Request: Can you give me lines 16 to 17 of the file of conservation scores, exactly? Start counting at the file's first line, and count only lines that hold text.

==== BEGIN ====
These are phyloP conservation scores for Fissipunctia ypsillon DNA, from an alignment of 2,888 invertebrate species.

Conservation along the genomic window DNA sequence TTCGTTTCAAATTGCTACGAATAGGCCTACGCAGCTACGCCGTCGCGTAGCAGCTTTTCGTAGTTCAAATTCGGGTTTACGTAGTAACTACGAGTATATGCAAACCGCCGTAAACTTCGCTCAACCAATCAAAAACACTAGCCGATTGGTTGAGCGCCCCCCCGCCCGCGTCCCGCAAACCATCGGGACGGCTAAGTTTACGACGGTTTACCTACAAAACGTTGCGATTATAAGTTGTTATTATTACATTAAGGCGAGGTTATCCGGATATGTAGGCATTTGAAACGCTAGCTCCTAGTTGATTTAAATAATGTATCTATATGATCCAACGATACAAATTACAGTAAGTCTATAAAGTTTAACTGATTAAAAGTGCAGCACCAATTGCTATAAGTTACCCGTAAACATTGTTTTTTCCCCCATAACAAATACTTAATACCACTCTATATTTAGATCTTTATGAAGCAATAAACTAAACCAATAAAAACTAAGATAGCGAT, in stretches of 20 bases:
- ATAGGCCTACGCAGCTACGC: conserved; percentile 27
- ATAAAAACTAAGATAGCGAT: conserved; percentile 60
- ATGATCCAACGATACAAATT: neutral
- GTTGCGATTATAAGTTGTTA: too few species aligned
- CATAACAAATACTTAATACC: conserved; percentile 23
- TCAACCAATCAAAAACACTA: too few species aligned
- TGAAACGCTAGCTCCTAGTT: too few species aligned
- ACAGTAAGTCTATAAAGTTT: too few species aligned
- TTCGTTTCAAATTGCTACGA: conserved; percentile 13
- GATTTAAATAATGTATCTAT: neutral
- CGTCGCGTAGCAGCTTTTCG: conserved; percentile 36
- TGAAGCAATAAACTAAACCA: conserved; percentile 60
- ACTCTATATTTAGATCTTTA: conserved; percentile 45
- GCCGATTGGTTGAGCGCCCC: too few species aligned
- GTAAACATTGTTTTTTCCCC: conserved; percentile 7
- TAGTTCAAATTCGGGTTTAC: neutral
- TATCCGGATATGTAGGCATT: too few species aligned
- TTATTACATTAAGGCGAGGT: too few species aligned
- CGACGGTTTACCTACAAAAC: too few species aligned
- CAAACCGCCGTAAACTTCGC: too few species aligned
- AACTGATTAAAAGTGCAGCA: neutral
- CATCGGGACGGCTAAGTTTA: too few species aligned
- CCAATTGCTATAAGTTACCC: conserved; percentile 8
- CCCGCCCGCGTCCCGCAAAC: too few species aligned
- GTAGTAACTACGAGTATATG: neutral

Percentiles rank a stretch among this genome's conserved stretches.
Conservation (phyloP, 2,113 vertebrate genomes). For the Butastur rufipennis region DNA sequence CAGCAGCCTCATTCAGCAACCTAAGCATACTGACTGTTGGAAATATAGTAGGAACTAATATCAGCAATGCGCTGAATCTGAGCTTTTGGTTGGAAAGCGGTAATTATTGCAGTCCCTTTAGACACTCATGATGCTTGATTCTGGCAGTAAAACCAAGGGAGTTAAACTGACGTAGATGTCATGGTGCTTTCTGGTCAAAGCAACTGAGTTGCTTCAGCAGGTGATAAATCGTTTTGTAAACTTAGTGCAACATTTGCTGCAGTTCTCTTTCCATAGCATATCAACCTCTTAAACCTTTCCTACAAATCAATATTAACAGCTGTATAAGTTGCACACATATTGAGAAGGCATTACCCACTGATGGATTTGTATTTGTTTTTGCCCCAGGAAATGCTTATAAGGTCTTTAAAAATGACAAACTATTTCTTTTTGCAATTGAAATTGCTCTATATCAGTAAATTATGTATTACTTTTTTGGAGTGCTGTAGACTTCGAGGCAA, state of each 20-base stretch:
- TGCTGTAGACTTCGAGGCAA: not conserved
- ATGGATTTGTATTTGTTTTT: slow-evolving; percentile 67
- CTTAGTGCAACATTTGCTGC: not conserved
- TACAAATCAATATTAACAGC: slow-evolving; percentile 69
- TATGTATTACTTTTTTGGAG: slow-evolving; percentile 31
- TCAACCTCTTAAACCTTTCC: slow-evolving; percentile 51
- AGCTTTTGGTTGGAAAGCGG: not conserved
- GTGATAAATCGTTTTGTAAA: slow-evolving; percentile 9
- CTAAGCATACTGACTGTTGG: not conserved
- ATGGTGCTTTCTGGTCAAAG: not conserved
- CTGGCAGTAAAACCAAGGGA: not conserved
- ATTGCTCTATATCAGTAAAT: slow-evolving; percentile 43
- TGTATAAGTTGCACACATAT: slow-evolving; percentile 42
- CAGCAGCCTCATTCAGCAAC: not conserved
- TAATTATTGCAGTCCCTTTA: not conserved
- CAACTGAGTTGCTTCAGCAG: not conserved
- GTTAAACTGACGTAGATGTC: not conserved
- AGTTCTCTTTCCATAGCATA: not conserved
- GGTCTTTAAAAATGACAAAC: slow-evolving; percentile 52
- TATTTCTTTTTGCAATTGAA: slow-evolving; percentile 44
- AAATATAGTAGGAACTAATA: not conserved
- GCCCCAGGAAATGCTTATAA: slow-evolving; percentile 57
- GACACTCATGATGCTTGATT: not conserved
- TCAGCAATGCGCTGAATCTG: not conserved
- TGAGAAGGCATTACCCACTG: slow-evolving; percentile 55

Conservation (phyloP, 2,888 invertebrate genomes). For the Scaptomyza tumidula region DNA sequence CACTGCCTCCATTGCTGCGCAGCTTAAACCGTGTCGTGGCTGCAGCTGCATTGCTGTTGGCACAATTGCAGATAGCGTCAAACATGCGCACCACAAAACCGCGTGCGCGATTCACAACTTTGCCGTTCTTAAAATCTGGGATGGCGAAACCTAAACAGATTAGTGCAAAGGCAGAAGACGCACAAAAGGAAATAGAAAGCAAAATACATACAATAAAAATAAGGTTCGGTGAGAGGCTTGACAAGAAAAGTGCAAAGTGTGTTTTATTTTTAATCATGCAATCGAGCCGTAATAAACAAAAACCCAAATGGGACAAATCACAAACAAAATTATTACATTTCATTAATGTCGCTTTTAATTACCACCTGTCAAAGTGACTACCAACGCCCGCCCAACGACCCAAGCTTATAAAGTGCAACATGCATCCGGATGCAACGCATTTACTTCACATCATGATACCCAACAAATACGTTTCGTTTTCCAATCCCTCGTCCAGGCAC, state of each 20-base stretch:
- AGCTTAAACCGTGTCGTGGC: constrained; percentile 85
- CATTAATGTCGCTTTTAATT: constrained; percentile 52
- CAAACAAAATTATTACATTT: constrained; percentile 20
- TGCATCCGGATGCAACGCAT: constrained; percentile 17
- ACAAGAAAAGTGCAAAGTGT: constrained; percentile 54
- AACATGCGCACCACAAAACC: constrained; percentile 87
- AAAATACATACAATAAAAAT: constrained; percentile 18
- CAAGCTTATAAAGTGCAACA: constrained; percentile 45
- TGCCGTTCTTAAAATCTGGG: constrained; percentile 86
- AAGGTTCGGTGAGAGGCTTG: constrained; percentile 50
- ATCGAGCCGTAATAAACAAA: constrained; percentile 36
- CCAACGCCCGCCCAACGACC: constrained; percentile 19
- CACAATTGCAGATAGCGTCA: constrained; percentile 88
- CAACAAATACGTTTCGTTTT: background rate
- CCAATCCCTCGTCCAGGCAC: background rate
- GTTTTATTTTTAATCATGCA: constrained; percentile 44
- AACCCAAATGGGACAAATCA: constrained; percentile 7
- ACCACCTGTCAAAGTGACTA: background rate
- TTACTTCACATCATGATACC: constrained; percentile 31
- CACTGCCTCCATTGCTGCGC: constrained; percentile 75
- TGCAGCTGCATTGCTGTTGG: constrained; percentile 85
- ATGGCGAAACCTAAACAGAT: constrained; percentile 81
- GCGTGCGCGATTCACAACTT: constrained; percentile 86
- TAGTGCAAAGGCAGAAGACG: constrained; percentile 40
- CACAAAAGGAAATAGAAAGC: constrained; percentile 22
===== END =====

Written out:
- GCCGATTGGTTGAGCGCCCC: too few species aligned
- GTAAACATTGTTTTTTCCCC: conserved; percentile 7